While the 14n may be less costly than the 1Ds, its files should still look expensive. Part of the reason for comparing the files from the two cameras so closely in the preparation of this report is our belief that the 14n should be able to meet or exceed 1Ds picture quality, even if its lower cost means the 14n isn't as well-appointed as a camera. We didn't set out to prepare a 1Ds-14n image quality comparison, but it has essentially turned out that way.
All photos in this report originated as RAW format DCS Pro 14n or EOS-1Ds files. DCS Photo Desk 3.0 handled the conversion duties for the Kodak camera; File Viewer Utility 1.1.1 and 1.2.1 were used to process files from the Canon camera.
Kodak DCS Photo Desk 3.0
Photo Desk is the only software that officially supports the 14n, so choosing it was easy (the unofficial option is Photoshop Camera RAW, which can process 14n files on the sly, but in our testing produced particularly poor results).
On the Canon side, there are three noteworthy options right now: File Viewer Utility (or third party software that is built around the same Canon conversion engine), Capture One DSLR and Photoshop Camera RAW. We opted to use File Viewer Utility and Capture One DSLR in all internal comparisons, since these are the two EOS-1Ds RAW format conversion tools we use most often.
Canon File Viewer Utility 1.2.1
In real life, we use Capture One DSLR more than File Viewer Utility, but we opted to make File Viewer Utility the exclusive converter for this report so that you would get a sense of what EOS-1Ds colour, tone and noise processing looks like right out of the box, without the aid of extra cost software. But we maintain that if you're considering the purchase of an EOS-1DS, and you intend to shoot RAW format photos, life is just better with Capture One DSLR.
Phase One Capture One DSLR
Photos run through Photo Desk were not sharpened. Of the settings that affect overall colour and tone, only the basic white balance controls were used. All photos have been processed on the default DCS Product Look settings, which we determined was really the only usable 14n colour look included with Photo Desk. The quality of the final image is affected greatly by the Noise Reduction function. Care was taken to find the optimum setting for each photograph, one that balanced noise and/or moire reduction with the retention of key image detail.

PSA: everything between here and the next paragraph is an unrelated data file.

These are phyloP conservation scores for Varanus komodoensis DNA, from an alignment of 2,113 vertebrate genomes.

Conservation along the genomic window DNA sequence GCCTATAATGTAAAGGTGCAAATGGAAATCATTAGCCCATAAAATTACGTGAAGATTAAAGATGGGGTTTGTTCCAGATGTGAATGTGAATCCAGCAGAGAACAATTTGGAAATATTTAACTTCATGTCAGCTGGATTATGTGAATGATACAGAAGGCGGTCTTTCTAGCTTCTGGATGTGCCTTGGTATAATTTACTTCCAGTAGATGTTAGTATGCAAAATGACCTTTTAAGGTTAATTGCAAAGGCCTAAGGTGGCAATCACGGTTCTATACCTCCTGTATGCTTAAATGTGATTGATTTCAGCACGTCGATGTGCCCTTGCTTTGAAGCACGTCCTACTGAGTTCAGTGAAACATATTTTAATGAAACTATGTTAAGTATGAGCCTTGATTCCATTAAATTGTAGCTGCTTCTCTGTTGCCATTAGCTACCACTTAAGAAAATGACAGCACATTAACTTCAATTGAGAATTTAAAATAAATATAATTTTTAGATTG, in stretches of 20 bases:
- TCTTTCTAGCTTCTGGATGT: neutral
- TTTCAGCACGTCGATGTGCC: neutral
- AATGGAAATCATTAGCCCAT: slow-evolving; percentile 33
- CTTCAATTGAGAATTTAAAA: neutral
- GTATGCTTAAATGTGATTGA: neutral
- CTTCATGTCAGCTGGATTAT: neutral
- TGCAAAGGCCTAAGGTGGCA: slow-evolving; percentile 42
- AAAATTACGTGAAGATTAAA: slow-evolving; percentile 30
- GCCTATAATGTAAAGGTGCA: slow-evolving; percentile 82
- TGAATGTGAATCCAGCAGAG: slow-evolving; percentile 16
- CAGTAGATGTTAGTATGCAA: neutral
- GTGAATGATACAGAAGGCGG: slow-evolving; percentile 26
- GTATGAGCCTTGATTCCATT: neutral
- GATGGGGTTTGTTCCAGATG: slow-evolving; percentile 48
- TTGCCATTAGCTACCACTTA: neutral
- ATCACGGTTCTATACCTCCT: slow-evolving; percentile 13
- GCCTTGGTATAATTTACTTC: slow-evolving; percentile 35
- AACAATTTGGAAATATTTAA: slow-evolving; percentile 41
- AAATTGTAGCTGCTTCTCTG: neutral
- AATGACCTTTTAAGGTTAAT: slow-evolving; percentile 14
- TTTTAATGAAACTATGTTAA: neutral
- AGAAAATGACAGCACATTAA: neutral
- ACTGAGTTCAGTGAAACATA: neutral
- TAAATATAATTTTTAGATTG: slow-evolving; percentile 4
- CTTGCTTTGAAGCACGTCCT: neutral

In File Viewer Utility, only basic white balance controls were used and no sharpening was applied. Most photos were processed on Color Matrix 4, which is the supposed low contrast, low saturation setting intended for viewing in Adobe RGB, or so indicates Canon in the materials describing the camera's five Color Matrix options. In fact, the EOS-1Ds' Color Matrix 4 is actually the camera's highest contrast setting.
While this level of contrast was suitable for a number of the photos that we happened to shoot for this report, Color Matrix 4's high contrast, which is all but impossible to counteract with a Custom Tone Curve, makes mincemeat of portraits. For that, our testing shows Color Matrix 1 to be the best all round choice when people figure prominently in the photo (though we prefer the contrast, and contrast controls, of Capture One DSLR). So, for the photos in which Color Matrix 4 was too contrasty we opted for Color Matrix 1, which is tuned for sRGB viewing.
All photos were processed out to Adobe RGB, except for Color Matrix 1 EOS-1Ds photos, which were processed out to sRGB. All photos were then saved as TIFFs. Copyright and shooting information was added, and reduced resolution versions prepared, in Photoshop 7.01. Any photos available as full-resolution downloads were saved out of Photoshop as Quality 11 JPEGs. They remain in their original colour space, either Adobe RGB or sRGB. All reduced resolution versions have been converted to sRGB and saved as moderately compressed JPEGs for viewing in your web browser.
The analysis of what's hot and what's not in DCS Pro 14n image quality is based on an examination of its photos on a Sony Artisan 21 inch CRT monitor, as well as 10, 18 and 24 inch wide (equivalent) enlargements printed with a Canon S9000 inkjet. As always, we place the greatest emphasis on printed output. We avoid discussing image quality defects in particular if they appear onscreen but are masked by the printing process, even at significant enlargement sizes.